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Obama signs stopgap highway funding bill

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(Bloomberg News photo) The nation's Highway Trust Fund will stay operational until May of next year with stopgap highway funding signed into law.

WASHINGTON (Aug. 12, 2014) — President Barack Obama signed on Aug. 8 a $10.8 billion stopgap highway funding package designed to keep the Highway Trust Fund operational until May of next year.

The final version of the bill, which passed the House of Representatives July 15 and the Senate July 29, obtains most of the $10.8 billion through a method known as “pension smoothing,” which allows companies to contribute less money to their defined benefit pension plans over the less several years.

Pension smoothing causes companies to report more taxable income, thus enhancing revenue for the federal government.

When the House passed the bill, President Obama said the short-term measure will preserve 112,000 current transportation projects and 700,000 transportation-related jobs in the U.S. However, the administration continues to support its own multi-year, $302 billion transportation funding package.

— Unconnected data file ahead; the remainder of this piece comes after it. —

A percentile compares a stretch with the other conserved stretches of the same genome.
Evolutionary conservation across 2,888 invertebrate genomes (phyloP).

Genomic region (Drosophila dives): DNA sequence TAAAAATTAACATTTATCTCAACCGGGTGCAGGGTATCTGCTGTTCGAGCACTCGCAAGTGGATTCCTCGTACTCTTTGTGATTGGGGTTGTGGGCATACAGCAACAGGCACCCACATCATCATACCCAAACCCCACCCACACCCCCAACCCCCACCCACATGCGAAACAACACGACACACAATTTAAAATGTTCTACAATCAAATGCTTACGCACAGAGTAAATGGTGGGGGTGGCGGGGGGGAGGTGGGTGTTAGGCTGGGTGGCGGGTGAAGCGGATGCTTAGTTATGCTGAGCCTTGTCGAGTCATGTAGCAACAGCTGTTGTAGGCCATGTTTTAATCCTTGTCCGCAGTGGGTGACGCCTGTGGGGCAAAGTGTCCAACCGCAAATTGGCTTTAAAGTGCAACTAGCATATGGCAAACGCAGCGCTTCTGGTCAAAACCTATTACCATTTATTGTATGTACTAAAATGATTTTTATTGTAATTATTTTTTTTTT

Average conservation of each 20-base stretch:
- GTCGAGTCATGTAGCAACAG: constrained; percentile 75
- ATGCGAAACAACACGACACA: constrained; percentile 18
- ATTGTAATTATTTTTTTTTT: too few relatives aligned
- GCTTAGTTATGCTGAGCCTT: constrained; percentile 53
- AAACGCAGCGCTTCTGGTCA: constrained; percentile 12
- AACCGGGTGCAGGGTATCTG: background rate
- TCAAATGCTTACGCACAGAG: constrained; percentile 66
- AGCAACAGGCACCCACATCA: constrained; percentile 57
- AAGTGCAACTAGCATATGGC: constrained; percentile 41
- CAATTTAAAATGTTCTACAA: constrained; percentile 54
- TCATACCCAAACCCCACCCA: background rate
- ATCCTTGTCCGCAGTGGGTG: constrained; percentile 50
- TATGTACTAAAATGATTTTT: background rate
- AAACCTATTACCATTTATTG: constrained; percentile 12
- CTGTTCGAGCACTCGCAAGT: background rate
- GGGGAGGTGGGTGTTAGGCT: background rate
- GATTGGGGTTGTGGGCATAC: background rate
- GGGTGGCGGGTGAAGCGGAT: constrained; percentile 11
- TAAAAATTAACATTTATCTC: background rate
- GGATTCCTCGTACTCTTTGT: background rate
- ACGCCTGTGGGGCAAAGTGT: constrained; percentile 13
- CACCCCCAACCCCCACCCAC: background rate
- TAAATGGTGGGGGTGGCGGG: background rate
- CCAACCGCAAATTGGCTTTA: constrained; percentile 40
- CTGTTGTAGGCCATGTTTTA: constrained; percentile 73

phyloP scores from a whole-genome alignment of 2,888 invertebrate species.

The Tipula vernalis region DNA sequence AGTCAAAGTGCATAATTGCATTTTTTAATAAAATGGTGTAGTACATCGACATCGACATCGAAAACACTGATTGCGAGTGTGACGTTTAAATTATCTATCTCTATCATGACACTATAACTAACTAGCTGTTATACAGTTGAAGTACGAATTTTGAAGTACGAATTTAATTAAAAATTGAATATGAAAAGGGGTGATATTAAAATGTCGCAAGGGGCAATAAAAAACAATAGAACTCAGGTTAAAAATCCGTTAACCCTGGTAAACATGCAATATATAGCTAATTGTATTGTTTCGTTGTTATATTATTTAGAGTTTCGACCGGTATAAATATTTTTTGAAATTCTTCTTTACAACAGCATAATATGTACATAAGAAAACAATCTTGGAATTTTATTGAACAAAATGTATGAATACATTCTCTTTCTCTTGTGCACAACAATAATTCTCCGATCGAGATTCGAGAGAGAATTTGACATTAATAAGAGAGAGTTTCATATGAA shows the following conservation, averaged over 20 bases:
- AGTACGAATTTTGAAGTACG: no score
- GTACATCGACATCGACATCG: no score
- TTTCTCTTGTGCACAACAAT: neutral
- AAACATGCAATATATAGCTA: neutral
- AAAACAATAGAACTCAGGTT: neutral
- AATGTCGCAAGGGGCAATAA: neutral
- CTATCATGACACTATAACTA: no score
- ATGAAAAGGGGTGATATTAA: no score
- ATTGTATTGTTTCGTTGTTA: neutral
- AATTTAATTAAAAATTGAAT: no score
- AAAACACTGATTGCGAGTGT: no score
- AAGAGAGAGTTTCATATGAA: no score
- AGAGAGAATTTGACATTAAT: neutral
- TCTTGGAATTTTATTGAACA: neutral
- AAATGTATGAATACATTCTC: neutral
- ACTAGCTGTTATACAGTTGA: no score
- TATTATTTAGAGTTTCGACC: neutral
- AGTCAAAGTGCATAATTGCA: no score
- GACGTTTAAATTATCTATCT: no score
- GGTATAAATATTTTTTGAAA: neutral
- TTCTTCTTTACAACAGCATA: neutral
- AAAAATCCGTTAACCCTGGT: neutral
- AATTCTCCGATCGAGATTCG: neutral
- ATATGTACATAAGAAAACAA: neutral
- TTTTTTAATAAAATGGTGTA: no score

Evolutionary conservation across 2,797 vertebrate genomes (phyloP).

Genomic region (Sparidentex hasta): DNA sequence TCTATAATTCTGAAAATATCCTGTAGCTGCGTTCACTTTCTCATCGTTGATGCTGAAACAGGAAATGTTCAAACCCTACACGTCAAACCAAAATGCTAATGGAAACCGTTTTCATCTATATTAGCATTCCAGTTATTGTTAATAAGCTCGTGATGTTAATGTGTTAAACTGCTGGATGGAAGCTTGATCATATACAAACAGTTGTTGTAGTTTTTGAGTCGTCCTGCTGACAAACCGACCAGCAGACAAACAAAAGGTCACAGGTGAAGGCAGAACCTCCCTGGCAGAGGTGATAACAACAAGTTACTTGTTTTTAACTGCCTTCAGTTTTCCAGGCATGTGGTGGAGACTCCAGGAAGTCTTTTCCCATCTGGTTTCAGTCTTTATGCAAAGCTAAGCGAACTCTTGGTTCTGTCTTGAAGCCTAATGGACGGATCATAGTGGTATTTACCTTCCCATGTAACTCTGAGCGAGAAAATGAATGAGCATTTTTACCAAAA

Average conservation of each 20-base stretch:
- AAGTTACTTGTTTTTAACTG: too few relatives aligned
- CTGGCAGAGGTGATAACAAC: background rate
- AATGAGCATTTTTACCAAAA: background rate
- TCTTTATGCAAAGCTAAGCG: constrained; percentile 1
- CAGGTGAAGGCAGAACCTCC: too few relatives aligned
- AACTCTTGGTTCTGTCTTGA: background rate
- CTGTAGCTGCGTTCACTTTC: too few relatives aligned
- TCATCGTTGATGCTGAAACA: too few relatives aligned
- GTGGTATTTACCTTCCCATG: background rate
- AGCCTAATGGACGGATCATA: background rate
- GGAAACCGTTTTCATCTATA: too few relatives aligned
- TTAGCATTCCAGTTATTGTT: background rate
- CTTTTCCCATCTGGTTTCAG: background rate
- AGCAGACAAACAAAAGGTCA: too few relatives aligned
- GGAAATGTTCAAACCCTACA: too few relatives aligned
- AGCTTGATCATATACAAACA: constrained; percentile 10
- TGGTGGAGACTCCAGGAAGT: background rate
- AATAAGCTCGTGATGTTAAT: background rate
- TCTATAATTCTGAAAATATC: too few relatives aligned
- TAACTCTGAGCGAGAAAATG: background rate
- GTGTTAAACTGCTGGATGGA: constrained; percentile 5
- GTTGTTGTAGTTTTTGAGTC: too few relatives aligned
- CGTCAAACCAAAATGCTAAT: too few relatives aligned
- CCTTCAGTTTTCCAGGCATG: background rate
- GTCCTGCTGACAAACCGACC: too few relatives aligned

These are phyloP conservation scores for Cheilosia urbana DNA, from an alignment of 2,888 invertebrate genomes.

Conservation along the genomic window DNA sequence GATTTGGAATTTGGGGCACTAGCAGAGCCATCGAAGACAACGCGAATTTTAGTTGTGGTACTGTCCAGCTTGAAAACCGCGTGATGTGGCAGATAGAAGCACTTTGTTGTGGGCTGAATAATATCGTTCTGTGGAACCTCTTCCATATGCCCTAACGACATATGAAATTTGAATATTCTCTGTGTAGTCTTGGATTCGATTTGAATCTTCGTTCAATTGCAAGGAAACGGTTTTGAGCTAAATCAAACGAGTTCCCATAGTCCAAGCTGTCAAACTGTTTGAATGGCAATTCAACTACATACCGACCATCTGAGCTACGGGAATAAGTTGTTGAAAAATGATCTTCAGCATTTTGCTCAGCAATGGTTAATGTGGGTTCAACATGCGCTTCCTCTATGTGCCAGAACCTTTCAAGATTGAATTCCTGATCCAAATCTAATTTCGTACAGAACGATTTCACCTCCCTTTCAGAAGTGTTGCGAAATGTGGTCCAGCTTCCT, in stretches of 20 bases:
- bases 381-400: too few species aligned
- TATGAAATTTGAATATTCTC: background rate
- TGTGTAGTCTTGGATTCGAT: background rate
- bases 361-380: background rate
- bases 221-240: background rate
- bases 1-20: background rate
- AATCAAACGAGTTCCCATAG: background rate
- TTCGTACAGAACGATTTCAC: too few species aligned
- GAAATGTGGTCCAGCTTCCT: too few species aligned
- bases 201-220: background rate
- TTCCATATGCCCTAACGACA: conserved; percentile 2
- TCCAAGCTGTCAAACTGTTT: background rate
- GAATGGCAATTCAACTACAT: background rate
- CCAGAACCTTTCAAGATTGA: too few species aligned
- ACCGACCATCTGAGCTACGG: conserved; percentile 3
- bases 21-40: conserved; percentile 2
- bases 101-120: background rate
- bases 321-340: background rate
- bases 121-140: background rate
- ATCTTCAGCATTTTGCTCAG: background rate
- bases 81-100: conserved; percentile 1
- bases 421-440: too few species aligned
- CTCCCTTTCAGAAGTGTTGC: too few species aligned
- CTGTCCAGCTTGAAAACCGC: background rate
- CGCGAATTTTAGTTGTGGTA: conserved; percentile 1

In its Weekly Legislative Update of Aug. 11, the Tire Industry Association (TIA) said it supported passage of the short-term transportation bill, but would continue to fight for passage of a long-term bill.

“We will work to keep the issue in front of the media,” TIA said. “Stepped-up involvement from our members outside of the Beltway, including our grassroots network, will be needed to save the Highway Trust Fund from collapse in the future.”

Though pension smoothing will give the government a short-term bump in highway revenue, TIA said, companies will have to increase their pension contributions eventually, making pension smoothing an unlikely vehicle for long-term funding.

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TB Reader Poll

Previous | Published January 28, 2016

Titan International and the United Steelworkers union have petitioned the U.S. International Trade Commission and U.S. Department of Commerce seeking relief from OTR tire imports from China, India and Sri Lanka. What’s your opinion?

I wholeheartedly support their action – something needs to be done.
(36 votes)
I think it’s a bad idea that could inevitably tie the hands of domestic tire makers.
(10 votes)
I oppose any duties against tire importers—they only raise costs for distributors and make it harder to obtain inventory.
(19 votes)
I’m kind of on the fence and not sure what’s right, but need more information before deciding.
(11 votes)
I don’t really care whether or not relief is granted.
(2 votes)
Total votes: 78